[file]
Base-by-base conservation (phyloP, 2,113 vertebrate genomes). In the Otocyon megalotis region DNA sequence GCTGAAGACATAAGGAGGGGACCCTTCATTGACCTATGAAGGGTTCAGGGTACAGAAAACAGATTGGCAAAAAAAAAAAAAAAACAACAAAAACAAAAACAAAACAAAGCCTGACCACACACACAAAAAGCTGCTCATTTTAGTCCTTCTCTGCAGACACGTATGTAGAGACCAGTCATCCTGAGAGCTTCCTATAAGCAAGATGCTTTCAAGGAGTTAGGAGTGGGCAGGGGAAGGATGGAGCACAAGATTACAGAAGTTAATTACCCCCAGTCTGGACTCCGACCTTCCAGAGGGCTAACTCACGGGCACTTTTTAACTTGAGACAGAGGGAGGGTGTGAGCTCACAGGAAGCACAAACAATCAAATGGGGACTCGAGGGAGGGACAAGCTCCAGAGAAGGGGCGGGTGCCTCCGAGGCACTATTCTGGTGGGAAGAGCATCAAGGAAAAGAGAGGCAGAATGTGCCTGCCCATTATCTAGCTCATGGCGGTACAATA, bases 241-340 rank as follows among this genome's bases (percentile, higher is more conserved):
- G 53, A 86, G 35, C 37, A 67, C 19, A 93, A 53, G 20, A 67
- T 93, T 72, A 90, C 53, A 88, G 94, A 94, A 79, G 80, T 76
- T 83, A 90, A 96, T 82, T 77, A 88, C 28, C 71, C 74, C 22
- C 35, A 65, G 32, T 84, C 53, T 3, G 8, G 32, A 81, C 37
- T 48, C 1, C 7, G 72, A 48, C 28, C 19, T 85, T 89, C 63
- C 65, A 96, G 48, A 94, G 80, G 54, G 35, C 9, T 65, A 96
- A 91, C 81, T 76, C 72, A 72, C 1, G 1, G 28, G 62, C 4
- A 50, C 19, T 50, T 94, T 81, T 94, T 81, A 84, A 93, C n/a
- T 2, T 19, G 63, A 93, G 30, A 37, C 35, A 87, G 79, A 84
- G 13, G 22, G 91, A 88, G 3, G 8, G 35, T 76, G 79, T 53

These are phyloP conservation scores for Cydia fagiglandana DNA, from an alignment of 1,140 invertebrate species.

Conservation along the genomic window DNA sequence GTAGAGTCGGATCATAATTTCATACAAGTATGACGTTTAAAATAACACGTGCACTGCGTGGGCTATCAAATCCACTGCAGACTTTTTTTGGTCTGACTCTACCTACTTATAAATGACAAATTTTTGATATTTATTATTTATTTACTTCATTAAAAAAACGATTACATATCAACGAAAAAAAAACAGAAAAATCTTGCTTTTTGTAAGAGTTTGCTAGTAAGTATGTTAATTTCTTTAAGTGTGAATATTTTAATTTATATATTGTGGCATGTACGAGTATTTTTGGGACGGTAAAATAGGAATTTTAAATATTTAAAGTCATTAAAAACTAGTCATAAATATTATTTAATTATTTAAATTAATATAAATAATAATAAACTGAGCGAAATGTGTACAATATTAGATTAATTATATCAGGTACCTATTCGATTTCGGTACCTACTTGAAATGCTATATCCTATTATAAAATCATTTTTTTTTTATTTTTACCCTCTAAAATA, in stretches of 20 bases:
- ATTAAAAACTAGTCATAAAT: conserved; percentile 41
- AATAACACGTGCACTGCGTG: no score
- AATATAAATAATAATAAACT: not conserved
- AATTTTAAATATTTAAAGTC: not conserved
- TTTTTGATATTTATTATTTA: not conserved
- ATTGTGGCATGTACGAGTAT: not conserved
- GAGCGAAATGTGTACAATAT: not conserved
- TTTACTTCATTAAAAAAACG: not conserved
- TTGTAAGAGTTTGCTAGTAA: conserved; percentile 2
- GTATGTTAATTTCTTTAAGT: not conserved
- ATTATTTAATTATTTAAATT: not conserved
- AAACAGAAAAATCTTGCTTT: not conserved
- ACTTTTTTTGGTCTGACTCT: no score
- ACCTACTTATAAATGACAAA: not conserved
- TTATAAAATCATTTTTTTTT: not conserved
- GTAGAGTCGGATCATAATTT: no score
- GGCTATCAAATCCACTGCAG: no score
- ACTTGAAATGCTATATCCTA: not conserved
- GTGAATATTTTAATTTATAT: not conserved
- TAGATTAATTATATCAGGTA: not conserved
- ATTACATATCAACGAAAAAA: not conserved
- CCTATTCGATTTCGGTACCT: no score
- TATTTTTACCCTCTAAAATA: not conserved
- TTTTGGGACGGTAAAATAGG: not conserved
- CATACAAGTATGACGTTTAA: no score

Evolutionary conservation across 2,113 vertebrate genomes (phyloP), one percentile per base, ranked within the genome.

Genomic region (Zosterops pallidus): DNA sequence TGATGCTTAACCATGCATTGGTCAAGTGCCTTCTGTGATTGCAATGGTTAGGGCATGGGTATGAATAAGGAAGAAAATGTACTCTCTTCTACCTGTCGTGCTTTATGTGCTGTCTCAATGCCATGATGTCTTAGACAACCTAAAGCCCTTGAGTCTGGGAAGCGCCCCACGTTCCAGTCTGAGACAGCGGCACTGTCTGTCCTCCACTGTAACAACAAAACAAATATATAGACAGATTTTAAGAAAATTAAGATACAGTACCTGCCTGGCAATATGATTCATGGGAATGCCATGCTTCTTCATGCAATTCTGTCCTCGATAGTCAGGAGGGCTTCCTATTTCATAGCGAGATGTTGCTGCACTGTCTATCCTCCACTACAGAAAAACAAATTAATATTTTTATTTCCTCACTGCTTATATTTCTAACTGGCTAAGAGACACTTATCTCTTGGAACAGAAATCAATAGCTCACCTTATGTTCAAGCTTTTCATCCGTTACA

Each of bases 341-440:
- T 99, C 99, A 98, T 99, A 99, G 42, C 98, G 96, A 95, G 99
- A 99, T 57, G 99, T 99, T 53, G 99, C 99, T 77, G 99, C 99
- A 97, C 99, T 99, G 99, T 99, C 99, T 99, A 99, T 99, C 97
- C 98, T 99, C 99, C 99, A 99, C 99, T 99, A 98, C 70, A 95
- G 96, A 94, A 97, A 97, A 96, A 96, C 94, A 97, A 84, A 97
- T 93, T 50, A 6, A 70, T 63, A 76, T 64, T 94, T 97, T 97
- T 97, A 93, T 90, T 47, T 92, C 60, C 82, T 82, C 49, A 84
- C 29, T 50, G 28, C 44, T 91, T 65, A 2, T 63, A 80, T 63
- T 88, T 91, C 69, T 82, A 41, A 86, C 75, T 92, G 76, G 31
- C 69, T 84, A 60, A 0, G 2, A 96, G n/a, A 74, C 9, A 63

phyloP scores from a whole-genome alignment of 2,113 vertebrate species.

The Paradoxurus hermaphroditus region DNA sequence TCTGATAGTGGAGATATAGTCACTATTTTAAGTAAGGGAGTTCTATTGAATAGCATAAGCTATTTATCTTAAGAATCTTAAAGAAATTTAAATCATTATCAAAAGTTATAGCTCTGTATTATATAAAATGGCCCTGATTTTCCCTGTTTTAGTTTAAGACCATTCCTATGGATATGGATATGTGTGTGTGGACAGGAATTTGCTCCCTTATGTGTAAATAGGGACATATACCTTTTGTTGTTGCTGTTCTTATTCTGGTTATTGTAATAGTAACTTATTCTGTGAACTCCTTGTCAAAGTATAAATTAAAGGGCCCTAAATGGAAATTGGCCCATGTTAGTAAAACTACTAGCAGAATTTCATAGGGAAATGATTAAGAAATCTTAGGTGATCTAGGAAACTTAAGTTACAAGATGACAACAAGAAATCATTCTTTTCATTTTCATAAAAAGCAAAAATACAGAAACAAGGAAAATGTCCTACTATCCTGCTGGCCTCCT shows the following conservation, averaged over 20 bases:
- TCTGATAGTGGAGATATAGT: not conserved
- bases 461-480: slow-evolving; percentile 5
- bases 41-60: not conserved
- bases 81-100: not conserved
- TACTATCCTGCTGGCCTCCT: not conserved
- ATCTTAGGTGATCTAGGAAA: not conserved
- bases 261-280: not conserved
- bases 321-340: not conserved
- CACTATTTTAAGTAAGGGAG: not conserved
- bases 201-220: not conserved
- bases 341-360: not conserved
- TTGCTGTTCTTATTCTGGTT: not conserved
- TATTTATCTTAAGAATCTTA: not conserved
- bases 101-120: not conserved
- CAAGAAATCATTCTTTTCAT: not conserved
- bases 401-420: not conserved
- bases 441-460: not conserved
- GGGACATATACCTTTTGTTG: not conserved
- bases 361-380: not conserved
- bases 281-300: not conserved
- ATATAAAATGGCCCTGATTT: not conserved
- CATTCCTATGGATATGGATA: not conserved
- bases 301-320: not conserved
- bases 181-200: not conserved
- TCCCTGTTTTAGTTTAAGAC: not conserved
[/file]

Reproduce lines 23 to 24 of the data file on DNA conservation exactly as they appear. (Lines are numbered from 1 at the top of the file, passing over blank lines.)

- GTATGTTAATTTCTTTAAGT: not conserved
- ATTATTTAATTATTTAAATT: not conserved